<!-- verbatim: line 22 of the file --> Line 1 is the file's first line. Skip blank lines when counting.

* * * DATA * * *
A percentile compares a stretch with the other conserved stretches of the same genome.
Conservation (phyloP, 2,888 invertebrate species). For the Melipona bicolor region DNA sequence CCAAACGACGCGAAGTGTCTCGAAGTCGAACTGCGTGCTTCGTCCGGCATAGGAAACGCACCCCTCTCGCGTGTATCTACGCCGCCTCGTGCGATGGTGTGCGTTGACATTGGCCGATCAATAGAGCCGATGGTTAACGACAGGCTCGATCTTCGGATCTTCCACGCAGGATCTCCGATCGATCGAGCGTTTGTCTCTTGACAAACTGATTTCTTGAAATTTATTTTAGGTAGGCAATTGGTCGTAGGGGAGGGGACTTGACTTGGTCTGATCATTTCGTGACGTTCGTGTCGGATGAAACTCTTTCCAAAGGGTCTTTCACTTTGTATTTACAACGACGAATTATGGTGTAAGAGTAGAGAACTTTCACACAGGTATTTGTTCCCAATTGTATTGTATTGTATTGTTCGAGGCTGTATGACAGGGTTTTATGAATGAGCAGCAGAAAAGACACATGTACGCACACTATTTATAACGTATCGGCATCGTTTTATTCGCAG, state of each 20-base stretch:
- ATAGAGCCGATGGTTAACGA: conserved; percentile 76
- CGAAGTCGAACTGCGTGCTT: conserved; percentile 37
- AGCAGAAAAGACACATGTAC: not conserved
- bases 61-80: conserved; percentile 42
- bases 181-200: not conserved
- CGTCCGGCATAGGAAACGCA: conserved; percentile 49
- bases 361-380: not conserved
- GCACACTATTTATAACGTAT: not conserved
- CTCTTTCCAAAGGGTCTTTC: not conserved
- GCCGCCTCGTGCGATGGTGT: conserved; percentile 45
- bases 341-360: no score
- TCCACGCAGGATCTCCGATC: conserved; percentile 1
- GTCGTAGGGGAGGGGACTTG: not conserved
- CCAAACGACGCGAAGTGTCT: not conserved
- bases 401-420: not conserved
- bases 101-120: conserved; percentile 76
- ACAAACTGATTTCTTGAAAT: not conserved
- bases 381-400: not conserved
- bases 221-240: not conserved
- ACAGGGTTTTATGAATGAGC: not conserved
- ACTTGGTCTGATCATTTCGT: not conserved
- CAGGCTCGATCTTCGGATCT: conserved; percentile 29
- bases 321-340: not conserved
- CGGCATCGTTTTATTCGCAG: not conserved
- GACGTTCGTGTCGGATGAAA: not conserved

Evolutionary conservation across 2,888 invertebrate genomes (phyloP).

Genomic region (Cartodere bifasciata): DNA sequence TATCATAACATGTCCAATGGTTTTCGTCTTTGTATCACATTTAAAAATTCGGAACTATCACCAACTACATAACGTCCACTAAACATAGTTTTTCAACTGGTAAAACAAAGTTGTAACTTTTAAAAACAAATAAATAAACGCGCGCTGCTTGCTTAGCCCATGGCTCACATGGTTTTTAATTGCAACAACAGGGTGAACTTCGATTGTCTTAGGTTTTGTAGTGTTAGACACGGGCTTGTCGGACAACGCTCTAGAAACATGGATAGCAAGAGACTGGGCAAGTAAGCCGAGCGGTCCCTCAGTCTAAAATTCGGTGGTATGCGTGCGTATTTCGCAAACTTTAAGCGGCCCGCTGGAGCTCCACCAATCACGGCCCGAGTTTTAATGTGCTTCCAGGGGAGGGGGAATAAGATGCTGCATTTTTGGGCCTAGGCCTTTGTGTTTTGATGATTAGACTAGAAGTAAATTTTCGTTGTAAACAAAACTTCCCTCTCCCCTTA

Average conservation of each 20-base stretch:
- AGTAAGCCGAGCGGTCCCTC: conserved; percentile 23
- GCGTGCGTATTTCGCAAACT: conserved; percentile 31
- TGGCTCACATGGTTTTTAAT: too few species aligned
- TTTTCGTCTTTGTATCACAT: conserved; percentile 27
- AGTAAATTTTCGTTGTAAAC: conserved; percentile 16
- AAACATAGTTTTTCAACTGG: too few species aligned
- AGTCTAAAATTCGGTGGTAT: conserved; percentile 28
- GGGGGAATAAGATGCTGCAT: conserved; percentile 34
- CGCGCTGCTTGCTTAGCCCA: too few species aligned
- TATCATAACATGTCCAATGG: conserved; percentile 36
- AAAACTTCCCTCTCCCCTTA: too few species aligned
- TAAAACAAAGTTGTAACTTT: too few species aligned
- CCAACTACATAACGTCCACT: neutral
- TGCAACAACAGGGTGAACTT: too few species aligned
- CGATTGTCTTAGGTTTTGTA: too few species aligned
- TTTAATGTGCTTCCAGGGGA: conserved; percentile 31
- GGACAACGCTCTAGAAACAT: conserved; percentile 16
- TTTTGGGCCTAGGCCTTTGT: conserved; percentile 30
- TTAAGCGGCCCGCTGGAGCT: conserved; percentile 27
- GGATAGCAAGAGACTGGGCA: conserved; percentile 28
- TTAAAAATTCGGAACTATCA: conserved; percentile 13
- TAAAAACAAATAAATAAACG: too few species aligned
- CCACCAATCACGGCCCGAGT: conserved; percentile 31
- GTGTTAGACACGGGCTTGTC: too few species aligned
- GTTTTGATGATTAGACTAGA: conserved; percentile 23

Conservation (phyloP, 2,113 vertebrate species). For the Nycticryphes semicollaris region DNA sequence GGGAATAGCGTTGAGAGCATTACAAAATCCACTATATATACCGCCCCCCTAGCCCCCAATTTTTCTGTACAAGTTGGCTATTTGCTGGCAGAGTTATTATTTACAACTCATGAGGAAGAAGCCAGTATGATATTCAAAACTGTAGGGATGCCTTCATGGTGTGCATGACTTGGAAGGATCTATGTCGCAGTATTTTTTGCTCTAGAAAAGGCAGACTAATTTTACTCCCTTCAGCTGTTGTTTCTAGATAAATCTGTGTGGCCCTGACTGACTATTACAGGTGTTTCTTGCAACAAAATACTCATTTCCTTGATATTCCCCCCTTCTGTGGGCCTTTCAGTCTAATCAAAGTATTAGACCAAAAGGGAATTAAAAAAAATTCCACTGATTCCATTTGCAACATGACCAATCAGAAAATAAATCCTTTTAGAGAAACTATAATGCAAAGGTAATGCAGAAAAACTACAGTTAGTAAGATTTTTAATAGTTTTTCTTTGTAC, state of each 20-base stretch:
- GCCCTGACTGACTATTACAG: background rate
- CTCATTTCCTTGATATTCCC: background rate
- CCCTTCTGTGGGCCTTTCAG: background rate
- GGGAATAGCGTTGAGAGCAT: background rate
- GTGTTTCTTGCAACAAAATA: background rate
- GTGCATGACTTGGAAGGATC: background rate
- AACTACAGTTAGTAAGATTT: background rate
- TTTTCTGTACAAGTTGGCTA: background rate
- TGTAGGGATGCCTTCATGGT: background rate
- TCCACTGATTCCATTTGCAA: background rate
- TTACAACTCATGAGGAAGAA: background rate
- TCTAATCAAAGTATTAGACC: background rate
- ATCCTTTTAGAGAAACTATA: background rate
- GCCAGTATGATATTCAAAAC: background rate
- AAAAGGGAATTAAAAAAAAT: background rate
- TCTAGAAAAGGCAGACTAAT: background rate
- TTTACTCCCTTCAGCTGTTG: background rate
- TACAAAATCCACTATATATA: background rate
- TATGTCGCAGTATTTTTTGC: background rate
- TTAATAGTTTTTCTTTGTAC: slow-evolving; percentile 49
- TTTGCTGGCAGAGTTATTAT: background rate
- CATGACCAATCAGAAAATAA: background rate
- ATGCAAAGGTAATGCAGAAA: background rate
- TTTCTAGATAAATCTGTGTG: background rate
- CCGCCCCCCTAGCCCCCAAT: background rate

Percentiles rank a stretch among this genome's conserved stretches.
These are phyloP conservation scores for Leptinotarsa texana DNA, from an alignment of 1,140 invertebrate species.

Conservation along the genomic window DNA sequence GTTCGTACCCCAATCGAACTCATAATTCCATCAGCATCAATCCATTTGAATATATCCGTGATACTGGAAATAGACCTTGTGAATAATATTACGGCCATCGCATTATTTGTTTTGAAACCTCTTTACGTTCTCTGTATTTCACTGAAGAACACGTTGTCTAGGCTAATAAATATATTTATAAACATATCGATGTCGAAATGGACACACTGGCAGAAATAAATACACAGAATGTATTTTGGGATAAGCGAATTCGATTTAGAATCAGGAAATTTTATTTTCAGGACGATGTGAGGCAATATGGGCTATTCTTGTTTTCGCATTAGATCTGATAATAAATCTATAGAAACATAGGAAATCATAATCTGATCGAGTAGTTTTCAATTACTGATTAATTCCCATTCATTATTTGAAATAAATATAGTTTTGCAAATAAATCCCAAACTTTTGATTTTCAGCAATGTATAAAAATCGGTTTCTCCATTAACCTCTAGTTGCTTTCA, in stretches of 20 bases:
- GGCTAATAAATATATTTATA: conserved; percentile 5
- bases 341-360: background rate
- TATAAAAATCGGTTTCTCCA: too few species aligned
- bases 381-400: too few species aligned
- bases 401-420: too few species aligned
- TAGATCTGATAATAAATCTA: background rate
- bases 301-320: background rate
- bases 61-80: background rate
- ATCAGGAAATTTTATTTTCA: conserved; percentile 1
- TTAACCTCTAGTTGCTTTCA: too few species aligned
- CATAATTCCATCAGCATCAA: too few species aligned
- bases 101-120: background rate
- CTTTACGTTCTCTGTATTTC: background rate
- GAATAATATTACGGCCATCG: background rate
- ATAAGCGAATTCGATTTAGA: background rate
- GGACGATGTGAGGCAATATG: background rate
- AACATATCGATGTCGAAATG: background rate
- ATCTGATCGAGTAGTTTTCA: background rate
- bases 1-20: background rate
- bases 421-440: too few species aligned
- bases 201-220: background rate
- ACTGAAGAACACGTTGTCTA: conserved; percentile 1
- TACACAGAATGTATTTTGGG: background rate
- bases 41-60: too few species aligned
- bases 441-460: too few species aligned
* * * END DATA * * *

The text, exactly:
- ACAGGGTTTTATGAATGAGC: not conserved